There's one senior Republican who's willing and able to fight for maintaining the State Department and the U.S. Agency for International Development budgets: Sen. Lindsey Graham (R-SC).
Graham is widely expected to soon be named the ranking Republican on the Senate Appropriations' State and Foreign Operations subcommittee. No final decisions have been made, but if and when Graham gets the position, he will be in a key position to make the case that U.S. national security considerations require a fully financed diplomatic and development effort.
"If you don't want to use military force any more than you have to, count me in," Graham said in an exclusive interview Tuesday with The Cable. "State Department, USAID, all of these programs, in their own way, help win this struggle against radical Islam. The unsung heroes of this war are the State Department officials, the [Department of Justice] officials, and the agricultural people who are going out there."
"To those members who do not see the value of the civilian partnership in the war on terror, I think they are making a very dangerous decision," Graham said.
Graham plans to use his position, working with subcommittee chairman Sen. Patrick Leahy (D-VT), to increase State Department and USAID funding for Afghanistan, Pakistan, and Iraq and increase the civilian side of various military-civilian partnerships. "The way I look at it is, it's national security insurance that we're buying," he said.
Graham and Leahy will be fighting against a GOP-led House that has pledged to axe State Department and foreign aid funding. House Foreign Affairs committee chairwoman Ileana Ros-Lehtinen (R-FL) said that cutting the State and USAID budget is her number one priority. House Majority Leader Eric Cantor (R-VA) has suggested getting rid of all foreign assistance to countries he doesn't see as working in U.S. interests.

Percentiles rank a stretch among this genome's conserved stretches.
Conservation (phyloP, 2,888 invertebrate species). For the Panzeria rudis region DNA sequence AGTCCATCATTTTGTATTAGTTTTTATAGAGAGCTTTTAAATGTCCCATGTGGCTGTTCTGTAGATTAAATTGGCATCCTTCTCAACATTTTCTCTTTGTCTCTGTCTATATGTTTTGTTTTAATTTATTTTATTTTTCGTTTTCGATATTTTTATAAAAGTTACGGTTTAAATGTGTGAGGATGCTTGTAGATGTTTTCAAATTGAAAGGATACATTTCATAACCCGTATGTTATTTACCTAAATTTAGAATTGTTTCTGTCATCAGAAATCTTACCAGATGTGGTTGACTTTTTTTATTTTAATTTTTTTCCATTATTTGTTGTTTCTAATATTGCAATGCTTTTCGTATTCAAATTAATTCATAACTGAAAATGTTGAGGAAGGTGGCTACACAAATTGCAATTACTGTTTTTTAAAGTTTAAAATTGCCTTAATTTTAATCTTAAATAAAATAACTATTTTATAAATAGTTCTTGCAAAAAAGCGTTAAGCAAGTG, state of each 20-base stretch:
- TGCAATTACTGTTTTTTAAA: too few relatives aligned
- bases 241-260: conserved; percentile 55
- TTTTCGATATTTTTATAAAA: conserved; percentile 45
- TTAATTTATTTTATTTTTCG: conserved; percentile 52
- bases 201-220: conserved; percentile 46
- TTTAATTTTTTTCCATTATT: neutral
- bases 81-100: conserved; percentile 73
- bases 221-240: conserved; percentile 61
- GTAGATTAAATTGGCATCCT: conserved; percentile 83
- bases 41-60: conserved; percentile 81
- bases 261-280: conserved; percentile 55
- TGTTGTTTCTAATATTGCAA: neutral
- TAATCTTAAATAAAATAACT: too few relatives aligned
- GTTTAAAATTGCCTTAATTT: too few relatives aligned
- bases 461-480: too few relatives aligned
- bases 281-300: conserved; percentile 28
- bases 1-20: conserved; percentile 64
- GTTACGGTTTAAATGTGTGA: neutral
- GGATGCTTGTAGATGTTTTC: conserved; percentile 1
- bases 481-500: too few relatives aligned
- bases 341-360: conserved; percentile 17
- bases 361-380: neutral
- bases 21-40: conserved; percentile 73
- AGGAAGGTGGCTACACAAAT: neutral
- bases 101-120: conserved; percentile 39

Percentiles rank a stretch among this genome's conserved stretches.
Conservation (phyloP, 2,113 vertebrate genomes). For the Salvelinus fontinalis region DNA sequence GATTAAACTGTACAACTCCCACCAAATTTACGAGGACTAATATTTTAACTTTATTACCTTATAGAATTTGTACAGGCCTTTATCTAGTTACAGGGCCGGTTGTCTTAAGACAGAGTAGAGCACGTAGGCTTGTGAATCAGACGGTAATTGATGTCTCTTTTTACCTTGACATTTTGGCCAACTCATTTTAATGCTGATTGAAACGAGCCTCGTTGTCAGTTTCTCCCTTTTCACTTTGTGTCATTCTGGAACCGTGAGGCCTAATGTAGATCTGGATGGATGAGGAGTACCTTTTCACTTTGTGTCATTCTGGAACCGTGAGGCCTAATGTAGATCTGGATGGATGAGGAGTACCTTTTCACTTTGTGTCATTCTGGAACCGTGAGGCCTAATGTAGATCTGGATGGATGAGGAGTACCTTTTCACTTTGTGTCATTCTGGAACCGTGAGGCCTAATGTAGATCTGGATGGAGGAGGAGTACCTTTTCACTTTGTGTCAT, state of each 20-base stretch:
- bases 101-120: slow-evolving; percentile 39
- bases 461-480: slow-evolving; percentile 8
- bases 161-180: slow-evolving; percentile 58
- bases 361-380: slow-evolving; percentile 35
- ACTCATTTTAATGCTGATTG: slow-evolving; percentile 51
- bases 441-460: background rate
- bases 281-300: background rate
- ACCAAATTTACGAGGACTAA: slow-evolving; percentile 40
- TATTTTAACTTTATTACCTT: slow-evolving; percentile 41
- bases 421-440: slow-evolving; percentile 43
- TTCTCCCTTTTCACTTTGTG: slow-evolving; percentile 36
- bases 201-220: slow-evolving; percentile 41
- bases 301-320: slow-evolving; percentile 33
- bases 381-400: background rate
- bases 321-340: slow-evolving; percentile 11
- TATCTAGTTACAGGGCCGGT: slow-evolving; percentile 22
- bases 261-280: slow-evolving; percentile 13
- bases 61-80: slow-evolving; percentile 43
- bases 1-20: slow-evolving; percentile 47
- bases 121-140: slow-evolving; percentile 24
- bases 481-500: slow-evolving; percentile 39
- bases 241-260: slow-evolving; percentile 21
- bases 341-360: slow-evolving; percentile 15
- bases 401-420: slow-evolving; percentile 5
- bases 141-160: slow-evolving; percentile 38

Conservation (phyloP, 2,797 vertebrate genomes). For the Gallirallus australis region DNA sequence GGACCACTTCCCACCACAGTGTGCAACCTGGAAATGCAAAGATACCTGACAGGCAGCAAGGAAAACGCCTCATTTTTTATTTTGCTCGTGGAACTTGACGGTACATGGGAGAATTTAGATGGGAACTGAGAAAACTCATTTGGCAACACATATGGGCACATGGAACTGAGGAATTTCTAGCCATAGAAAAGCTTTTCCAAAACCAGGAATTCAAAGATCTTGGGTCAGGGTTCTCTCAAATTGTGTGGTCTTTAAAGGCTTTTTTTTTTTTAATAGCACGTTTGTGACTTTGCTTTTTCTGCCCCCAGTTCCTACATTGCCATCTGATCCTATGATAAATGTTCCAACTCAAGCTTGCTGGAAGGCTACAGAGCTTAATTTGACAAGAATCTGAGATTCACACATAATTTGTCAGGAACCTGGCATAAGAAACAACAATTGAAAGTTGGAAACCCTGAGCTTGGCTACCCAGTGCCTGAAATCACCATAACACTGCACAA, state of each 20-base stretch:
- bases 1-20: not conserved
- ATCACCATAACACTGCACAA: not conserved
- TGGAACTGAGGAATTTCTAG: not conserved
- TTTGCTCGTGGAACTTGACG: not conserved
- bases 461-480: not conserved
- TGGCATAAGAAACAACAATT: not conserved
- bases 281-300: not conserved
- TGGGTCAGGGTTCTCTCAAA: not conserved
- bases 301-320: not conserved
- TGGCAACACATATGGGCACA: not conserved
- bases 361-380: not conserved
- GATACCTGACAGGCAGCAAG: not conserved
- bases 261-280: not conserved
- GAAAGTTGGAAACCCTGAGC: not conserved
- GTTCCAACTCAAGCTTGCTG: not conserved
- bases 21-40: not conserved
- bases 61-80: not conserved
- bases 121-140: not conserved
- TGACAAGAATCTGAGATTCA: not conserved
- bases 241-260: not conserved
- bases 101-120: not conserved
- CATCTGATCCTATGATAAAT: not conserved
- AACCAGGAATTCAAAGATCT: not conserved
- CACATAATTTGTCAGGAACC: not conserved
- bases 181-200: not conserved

House Appropriations State and Foreign Ops subcommittee chairwoman Kay Granger (R-TX), is said to be supportive of diplomacy and development funding but has been telling interlocutors that defending these budgets is going to be enormously difficult in the House this year due to the fever pitch of calls for fiscal cutbacks.
"This is the problem with the Republican Party, there are some Republicans who want to eliminate foreign aid. The world we live in takes a multifaceted approach," Graham said.
Graham's focus on the national security argument for maintaining State Department and USAID funding matches perfectly with the new initiative by USAID Administrator Rajiv Shah, who told The Cable in an interview last month that defunding USAID, as the Republican Study Committee has called for, would be an unacceptable national security risk. He also said that USAID would devote more of its energies to the world's most dangerous hot spots.
But what about diplomatic and development activities in non-warzones, such as Africa, Latin America, and dealing with AIDS, poverty, hunger, maternal health, etc? Does Graham plan to fight for their funding as well? He says yes.
"To the American taxpayer: We need to be investing in improving people's lives before the terrorists try to take over," Graham said. "Stay ahead of them, not with 100,000 troops all the time, but by partnering with people who will live in peace with us. The worst nightmare for al Qaeda is to come into a community that feels supported and has hope."
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